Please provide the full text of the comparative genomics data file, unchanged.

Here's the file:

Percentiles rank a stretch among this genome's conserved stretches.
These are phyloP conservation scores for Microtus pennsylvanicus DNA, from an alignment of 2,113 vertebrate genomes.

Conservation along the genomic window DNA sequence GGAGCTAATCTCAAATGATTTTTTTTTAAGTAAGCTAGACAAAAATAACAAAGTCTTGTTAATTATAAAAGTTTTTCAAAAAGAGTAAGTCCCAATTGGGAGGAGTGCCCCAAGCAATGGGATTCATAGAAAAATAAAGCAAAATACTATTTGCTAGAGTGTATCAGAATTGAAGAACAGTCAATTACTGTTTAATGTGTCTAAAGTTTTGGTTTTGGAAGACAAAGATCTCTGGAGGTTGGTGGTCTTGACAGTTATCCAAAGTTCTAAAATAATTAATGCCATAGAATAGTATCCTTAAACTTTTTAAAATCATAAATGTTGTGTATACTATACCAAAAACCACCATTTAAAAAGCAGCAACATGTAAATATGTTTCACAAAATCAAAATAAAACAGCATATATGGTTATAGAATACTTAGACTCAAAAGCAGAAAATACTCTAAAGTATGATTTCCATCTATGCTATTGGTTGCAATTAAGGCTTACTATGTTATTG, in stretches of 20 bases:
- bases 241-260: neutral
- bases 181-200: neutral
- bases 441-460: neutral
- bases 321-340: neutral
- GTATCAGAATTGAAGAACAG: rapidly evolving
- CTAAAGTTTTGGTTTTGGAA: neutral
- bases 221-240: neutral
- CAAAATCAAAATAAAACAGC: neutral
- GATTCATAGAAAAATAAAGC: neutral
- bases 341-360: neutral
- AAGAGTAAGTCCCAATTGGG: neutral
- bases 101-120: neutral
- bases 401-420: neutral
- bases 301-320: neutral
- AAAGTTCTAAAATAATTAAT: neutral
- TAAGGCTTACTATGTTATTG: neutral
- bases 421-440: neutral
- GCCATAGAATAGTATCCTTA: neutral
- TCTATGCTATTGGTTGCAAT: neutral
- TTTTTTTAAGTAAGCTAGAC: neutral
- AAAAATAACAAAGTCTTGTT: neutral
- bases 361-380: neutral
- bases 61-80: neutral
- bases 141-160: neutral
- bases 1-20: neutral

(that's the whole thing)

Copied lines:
Percentiles rank a stretch among this genome's conserved stretches.
These are phyloP conservation scores for Microtus pennsylvanicus DNA, from an alignment of 2,113 vertebrate genomes.

Conservation along the genomic window DNA sequence GGAGCTAATCTCAAATGATTTTTTTTTAAGTAAGCTAGACAAAAATAACAAAGTCTTGTTAATTATAAAAGTTTTTCAAAAAGAGTAAGTCCCAATTGGGAGGAGTGCCCCAAGCAATGGGATTCATAGAAAAATAAAGCAAAATACTATTTGCTAGAGTGTATCAGAATTGAAGAACAGTCAATTACTGTTTAATGTGTCTAAAGTTTTGGTTTTGGAAGACAAAGATCTCTGGAGGTTGGTGGTCTTGACAGTTATCCAAAGTTCTAAAATAATTAATGCCATAGAATAGTATCCTTAAACTTTTTAAAATCATAAATGTTGTGTATACTATACCAAAAACCACCATTTAAAAAGCAGCAACATGTAAATATGTTTCACAAAATCAAAATAAAACAGCATATATGGTTATAGAATACTTAGACTCAAAAGCAGAAAATACTCTAAAGTATGATTTCCATCTATGCTATTGGTTGCAATTAAGGCTTACTATGTTATTG, in stretches of 20 bases:
- bases 241-260: neutral
- bases 181-200: neutral
- bases 441-460: neutral
- bases 321-340: neutral
- GTATCAGAATTGAAGAACAG: rapidly evolving
- CTAAAGTTTTGGTTTTGGAA: neutral
- bases 221-240: neutral
- CAAAATCAAAATAAAACAGC: neutral
- GATTCATAGAAAAATAAAGC: neutral
- bases 341-360: neutral
- AAGAGTAAGTCCCAATTGGG: neutral
- bases 101-120: neutral
- bases 401-420: neutral
- bases 301-320: neutral
- AAAGTTCTAAAATAATTAAT: neutral
- TAAGGCTTACTATGTTATTG: neutral
- bases 421-440: neutral
- GCCATAGAATAGTATCCTTA: neutral
- TCTATGCTATTGGTTGCAAT: neutral
- TTTTTTTAAGTAAGCTAGAC: neutral
- AAAAATAACAAAGTCTTGTT: neutral
- bases 361-380: neutral
- bases 61-80: neutral
- bases 141-160: neutral
- bases 1-20: neutral